Mercedes-AMG C63 2019 63 s

2019 Mercedes-AMG C63S review

First Australian drive

Rating: 8.6
$160,900 Mrlp
  • Fuel Economy
  • Engine Power
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  • ANCAP Rating
AMG’s most popular model has been updated with new tech, a nine-speed auto and improved suspension tuning.
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Mercedes' most popular AMG model has had a midlife makeover and a modest price rise of $1000 to $160,900 plus on-road costs.

The 2019 Mercedes-AMG C63S gets no extra power from its twin-turbo 4.0-litre V8 but a new nine-speed auto (replacing the previous seven-speed) improves its response although overall 0-100km/h performance is rated the same at 4.1 seconds.

For the record, the best we could get on our VBox timing equipment was 4.4 seconds in comfort mode and 4.5 seconds in sports plus mode with “race start”. Getting all that power to the ground via the rear wheels is approaching the limits of physics, which is no doubt why the bigger and more expensive E63S AMG is all-wheel-drive.

The new C63 is still quick in anyone’s language, except perhaps among Audi RS3 owners whose cars can hit the speed limit in 4.0-seconds neat all day long thanks to all-wheel-drive.

But the C63 is about more than straight-line speed. It’s an old-school V8 rear-drive sedan that’s gone to finishing school. The pre-facelifted model was a weapon but had back-breaking suspension, even in so-called comfort mode.

For the facelift, Mercedes engineers have put a spanner on the suspension and it has paid dividends. I was driving a car on the standard 19-inch rims wrapped in performance Michelin rubber. Even in the most brutal mode it’s surprisingly comfortable on bumpy back roads. In comfort mode it’s even more serene, if that’s the word for such a beast.

The nine-speed auto is not a torque converter auto and not a twin-clutch auto, it’s a multi-clutch design as per the previous seven-speed. This layout gives sharper, faster shifts, in case you want to exploit the car’s potential on a race track.

In Mercedes language the gearbox “combines the comfort of shifting automatically with the fast shifting times of a manual transmission”. I would argue it shifts between gears faster than a manual.

Around town, driven normally, the transmission is a smooth operator. And yet it responds instantly when you floor the throttle to overtake or, ahem, get to the speed limit ahead of the traffic.

The sound is intoxicating. Even though it’s an aluminium block, the white coats at AMG have done an awesome job of making this sound like a muscle car. The exhaust is a combination of crisp crackling sounds and a deep rumble. And if you open the taps it’s a screamer.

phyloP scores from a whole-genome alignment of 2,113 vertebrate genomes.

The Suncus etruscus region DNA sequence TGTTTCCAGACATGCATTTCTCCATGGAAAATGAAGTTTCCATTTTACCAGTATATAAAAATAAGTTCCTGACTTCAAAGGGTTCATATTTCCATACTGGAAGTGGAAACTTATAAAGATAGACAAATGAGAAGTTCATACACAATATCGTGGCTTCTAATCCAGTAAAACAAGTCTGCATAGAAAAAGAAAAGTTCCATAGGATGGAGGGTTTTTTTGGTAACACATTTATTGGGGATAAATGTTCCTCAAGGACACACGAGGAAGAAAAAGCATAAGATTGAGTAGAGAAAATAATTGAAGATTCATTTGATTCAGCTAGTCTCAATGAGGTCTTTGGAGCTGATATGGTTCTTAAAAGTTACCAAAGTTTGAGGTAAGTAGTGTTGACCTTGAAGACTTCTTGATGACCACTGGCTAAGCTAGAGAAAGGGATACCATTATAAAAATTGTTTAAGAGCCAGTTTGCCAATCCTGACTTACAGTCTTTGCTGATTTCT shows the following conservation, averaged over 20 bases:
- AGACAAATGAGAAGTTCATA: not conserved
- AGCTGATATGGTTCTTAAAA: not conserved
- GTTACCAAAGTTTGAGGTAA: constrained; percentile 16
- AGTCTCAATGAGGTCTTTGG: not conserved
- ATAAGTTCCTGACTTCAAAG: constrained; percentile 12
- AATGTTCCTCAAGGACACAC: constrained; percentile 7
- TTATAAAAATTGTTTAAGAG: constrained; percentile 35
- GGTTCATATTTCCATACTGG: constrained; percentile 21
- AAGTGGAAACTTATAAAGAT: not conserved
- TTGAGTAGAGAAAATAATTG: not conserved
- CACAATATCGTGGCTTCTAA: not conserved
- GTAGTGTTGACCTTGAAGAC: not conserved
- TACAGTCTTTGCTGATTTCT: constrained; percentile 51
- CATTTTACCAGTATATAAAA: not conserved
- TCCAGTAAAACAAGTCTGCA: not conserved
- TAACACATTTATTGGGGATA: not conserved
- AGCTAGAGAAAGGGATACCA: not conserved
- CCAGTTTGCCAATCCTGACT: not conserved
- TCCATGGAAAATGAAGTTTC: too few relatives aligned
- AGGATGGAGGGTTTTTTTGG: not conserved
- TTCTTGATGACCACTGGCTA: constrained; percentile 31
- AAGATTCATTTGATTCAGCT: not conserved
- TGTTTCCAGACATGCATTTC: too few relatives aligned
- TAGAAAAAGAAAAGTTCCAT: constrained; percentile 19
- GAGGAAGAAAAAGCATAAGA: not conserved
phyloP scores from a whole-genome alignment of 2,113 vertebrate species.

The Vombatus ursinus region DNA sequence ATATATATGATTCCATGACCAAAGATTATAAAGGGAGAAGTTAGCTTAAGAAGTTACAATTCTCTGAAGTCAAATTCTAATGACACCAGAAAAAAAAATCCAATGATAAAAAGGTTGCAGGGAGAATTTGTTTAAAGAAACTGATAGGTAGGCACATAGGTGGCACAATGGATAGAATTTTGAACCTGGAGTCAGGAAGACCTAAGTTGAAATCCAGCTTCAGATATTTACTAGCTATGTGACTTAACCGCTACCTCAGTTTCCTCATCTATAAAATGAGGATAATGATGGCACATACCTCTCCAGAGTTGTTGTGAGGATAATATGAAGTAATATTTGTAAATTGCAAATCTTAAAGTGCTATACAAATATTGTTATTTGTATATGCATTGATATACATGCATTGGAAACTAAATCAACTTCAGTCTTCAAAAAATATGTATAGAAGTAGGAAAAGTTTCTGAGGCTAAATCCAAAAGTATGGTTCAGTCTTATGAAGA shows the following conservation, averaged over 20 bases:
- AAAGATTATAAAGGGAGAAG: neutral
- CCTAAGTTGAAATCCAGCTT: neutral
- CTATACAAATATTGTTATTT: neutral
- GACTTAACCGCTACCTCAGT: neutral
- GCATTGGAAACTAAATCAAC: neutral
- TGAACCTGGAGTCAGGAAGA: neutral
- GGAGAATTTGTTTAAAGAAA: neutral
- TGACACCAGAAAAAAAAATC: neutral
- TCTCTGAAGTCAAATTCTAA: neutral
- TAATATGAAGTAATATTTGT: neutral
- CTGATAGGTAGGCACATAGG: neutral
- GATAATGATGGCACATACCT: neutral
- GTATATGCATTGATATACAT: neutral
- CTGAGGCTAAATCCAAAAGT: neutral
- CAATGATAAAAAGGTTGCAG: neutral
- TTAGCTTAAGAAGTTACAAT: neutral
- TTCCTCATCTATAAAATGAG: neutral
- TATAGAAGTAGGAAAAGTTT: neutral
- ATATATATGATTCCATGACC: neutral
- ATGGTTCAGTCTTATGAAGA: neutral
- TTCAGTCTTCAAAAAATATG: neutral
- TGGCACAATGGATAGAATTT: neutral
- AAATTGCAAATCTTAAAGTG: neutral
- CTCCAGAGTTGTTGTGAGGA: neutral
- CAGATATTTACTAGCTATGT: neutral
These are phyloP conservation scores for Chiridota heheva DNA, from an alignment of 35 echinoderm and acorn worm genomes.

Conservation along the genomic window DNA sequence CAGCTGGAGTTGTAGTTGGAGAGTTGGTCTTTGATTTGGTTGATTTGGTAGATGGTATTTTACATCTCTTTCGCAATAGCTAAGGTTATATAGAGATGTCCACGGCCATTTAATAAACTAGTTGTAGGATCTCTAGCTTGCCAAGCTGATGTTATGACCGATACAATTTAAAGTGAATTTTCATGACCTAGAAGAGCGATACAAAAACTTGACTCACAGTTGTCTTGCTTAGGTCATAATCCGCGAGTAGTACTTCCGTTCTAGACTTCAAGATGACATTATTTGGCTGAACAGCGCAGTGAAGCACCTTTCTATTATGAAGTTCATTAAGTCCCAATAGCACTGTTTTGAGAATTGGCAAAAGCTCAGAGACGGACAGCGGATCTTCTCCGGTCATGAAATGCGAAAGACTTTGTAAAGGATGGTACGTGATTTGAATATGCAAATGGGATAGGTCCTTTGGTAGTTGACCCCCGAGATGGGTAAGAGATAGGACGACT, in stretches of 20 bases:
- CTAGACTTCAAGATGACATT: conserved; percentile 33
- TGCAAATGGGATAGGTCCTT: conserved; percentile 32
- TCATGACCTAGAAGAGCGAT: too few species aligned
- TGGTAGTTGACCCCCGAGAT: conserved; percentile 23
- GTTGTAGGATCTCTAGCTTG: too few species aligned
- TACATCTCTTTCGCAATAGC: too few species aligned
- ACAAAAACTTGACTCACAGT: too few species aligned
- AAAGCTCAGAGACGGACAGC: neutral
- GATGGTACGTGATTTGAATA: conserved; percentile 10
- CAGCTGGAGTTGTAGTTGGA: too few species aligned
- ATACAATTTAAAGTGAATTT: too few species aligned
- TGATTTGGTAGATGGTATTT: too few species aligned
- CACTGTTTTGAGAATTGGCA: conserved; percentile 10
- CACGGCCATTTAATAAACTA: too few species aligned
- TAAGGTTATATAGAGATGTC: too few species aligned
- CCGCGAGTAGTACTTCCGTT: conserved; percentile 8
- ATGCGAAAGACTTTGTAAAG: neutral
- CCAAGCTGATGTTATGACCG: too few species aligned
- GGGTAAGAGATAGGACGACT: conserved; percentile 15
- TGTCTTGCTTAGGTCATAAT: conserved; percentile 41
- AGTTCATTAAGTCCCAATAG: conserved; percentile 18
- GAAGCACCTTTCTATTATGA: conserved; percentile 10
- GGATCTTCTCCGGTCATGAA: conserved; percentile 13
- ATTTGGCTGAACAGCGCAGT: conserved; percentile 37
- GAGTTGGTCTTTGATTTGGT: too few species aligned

The C63 is worth the price of entry for the sound alone. God help us if and when V8s are legislated out of existence. It’s also presumably why Mercedes sells more C63s than Audi sells RS3s even though the Audi is half the price. Performance cars are as much about aural delight as they are about the numbers on the spec sheet. (Although to be fair we should acknowledge the RS3 five-cylinder is epic on full noise, so please don’t write to complain.)

The C63 also has a button to keep things quiet and incognito. The same button pressed a number of times will also enable you to annoy the neighbours.

Either way, people will hear you coming or going which, if we’re honest with ourselves, is part of the reason some people buy these cars. They’re fond of grand entrances and grand departures. They’re as brash as the car they’re driving.

And it’ll be easy to pick the new model, as it now comes with the vertical bar grille inspired by the GT AMG range.

Look closely and you may notice the headlights are now a multi-beam LED design (84 LEDs per headlight, in case you need this for a trivia night) and the tail-lights have the new design that came with the rest of the C Class range.

There’s a new digital widescreen dash display and a wider central infotainment screen, although that’s not a touchscreen.

The steering wheel is completely new, also inspired by the GT AMG siblings, and uses ‘tile’ type buttons for some of the controls. I prefer the old school dials and tabs but I’m sure buyers will eventually perfect their technique.

The traction control previously had three settings (on, sport or off) but now has nine settings in case you ever want to test your skills rather than rely on electronic intervention to make you look good.

Extra detail that genuine potential buyers will care about: the updated C63 gets speed sign recognition, lane-change assistance, radar cruise control with traffic jam assistance, and rear cross-traffic alert.

If you’re indecisive you could be trapped inside for hours: there are 64 “mood lighting” colours from which to choose. There’s also wireless phone charging and Apple CarPlay and Android Auto.


The updated Mercedes C63S AMG has finally brought some velvet touches to its hammerhead performance.

This reporter is on Twitter: @JoshuaDowling

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